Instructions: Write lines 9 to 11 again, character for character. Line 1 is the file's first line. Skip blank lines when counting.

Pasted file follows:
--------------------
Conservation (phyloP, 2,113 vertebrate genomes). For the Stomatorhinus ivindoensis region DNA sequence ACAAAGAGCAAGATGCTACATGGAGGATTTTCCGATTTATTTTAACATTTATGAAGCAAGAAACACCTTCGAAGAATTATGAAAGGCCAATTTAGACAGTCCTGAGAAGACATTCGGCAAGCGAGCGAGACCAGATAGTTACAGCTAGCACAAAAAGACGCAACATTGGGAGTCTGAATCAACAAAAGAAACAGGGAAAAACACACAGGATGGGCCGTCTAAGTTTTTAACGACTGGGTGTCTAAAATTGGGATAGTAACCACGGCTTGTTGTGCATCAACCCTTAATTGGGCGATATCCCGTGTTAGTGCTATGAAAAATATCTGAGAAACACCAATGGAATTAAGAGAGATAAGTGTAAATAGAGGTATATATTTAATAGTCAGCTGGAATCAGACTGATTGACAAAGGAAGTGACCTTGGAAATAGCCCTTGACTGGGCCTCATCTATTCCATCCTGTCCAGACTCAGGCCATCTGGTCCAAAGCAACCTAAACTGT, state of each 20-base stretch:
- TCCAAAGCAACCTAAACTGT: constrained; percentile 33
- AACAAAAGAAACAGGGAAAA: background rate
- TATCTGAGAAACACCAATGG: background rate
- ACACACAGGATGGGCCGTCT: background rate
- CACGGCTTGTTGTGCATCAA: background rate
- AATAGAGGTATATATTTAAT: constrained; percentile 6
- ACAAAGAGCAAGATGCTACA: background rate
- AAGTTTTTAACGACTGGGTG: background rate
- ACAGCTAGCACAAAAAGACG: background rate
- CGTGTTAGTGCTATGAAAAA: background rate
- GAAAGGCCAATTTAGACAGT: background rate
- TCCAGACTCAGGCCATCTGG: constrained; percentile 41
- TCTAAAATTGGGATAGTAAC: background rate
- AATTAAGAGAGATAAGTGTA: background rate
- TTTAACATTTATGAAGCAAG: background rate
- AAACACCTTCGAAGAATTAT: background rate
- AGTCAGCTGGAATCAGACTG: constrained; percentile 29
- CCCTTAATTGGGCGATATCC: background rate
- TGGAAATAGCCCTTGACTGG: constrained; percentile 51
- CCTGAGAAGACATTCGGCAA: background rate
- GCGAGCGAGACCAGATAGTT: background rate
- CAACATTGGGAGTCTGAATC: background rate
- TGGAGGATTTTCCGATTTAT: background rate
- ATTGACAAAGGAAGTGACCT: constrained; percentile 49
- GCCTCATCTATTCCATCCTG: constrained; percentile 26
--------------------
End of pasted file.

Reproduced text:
- AAGTTTTTAACGACTGGGTG: background rate
- ACAGCTAGCACAAAAAGACG: background rate
- CGTGTTAGTGCTATGAAAAA: background rate